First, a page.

COVID-19: How it’s affected first year psychology students at Manchester

First year Psychology student, Nicole Burdett, could never have imagined her first year at university ending with a global pandemic. Below, she discusses the changes that have been made to the undergraduate psychology degree since the beginning of the coronavirus outbreak and how she’s trying to make the most of this lockdown period…


It’s day 58 of lockdown and the coronavirus pandemic has become a new “normal” to me and many others. Whilst having taken time to adjust to this abrupt change in lifestyle, I have found comfort in the confinements of my home having left Manchester the week prior to the start of lockdown.

This initially seemed like a nightmare having to leave the campus and all my friends for an unspecified time period, however the transition wasn’t as bad as I had expected. This was facilitated by the resources which the University provided to enable us to continue my degree at home.

Being a first-year psychology student, I had assignments and exam deadlines still looming in what first felt like a very chaotic time for everyone. It had become a struggle to do work as normal with the stress and uncertainties around not knowing what was happening and the concern for ourselves and family contracting the virus.

Whitworth Hall and Oxford Road

At first, lectures, labs, seminars and tutorials resources were simply moved online to allow us to keep up with the work we would be doing if we were on campus. This allowed us to easily access the teaching that we would have under normal circumstances. It’s impossible to replicate live teaching but the opportunity to learn the exact same material was still there, even if admittedly I did lose a bit of motivation to continue studying once I was home.

As more people on my course had barriers towards completing the assignments, such as being unable to complete a group project, the course leads were able to change the remaining content of first year to formulative assessment to reduce the anxieties that had arose but still encouraged the work to be completed to receive the feedback for next year. This was a relief! It took the pressure off us because a lot of the content had not been taught to us directly which has left some gaps in our understanding.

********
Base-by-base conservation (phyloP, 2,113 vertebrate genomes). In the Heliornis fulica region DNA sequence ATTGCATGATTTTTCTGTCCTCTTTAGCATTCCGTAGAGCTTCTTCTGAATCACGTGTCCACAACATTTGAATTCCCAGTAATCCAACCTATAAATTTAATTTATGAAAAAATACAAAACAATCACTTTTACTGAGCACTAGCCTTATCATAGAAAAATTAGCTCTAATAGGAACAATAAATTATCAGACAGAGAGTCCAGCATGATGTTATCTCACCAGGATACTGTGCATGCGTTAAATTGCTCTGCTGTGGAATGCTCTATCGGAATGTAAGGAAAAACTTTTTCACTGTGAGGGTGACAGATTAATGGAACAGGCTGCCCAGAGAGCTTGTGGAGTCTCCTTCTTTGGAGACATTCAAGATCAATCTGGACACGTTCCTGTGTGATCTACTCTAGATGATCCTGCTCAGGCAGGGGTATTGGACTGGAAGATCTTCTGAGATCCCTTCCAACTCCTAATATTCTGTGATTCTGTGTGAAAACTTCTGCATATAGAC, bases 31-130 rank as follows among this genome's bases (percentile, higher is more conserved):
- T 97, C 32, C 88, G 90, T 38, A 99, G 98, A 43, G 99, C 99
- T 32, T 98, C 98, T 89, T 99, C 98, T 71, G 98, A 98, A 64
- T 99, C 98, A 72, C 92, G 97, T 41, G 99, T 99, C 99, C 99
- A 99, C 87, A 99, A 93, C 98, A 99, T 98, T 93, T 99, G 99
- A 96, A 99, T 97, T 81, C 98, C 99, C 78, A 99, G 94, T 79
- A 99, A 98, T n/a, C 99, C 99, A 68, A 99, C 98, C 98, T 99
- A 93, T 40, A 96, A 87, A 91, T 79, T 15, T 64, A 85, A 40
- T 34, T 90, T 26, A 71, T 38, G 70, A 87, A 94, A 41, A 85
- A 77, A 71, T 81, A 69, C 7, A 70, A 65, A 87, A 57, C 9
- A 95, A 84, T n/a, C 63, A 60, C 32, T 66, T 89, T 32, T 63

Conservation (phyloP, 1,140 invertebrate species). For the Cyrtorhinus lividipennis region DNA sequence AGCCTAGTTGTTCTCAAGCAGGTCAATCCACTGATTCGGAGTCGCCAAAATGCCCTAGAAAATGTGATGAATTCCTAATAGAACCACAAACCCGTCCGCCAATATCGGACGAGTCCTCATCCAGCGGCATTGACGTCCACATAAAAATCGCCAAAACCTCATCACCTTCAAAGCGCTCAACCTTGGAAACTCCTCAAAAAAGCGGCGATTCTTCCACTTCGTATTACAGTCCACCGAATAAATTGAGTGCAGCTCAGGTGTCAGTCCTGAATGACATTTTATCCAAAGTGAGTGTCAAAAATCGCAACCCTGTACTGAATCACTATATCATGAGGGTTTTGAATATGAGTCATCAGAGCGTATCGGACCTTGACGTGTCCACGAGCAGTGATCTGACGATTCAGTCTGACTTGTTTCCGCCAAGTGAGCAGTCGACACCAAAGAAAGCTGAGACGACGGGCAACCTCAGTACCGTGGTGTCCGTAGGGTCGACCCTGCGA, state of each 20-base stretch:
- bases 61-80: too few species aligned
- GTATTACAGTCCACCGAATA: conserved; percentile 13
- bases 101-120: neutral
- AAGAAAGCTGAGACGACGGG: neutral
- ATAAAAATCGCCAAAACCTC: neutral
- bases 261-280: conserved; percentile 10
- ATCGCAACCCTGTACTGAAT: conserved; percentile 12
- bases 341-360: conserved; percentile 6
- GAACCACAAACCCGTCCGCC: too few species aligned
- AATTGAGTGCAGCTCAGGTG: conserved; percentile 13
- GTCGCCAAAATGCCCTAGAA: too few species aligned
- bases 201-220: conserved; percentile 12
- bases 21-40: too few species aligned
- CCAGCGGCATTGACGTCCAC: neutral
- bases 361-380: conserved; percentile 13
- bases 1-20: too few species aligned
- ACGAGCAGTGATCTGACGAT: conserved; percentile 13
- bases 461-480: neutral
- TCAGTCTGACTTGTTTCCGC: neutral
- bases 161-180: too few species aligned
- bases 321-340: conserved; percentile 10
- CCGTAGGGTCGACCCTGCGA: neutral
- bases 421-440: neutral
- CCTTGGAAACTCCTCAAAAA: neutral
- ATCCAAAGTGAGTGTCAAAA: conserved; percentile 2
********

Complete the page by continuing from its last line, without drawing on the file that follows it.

I have found that the measures put in to help us such as Zoom calls for tutorials have been really helpful, even if it isn’t the same as going into university. I’m someone who engages better in a classroom/lecture theatre environment compared to online, whereas others are the opposite.


Lockdown life has actually  given me the much-needed rest that I had been needing and the opportunity to improve my fitness, nutrition and sleep which is something I had wanted to do for a while!! I know a lot of people have lacked motivation to get up and work out and I think it’s fair to say this has been everyone at times over this isolation period. But knowing that this a long period that I am unlikely to get again has inspired me to make the most of it and work towards achieving my goals.

Being a sports scholar for archery, I have been training as much as I am able to at home both physically and mentally to maximise the progress I can make in this situation. By having my sports goals it has allowed me to maintain focus and motivation to prioritise archery which is going to benefit me in the coming months. I encourage everyone to set a goal that you may have wanted to accomplish- however simple- as this gives you a reason to get out of bed and get moving!

I am sure everyone is hoping as much as I am that we will be able to transfer back into offline teaching as the year progresses but for now, lockdown life hasn’t been too bad!


To read more from our students about how the coronavirus pandemic has affected their studies click here

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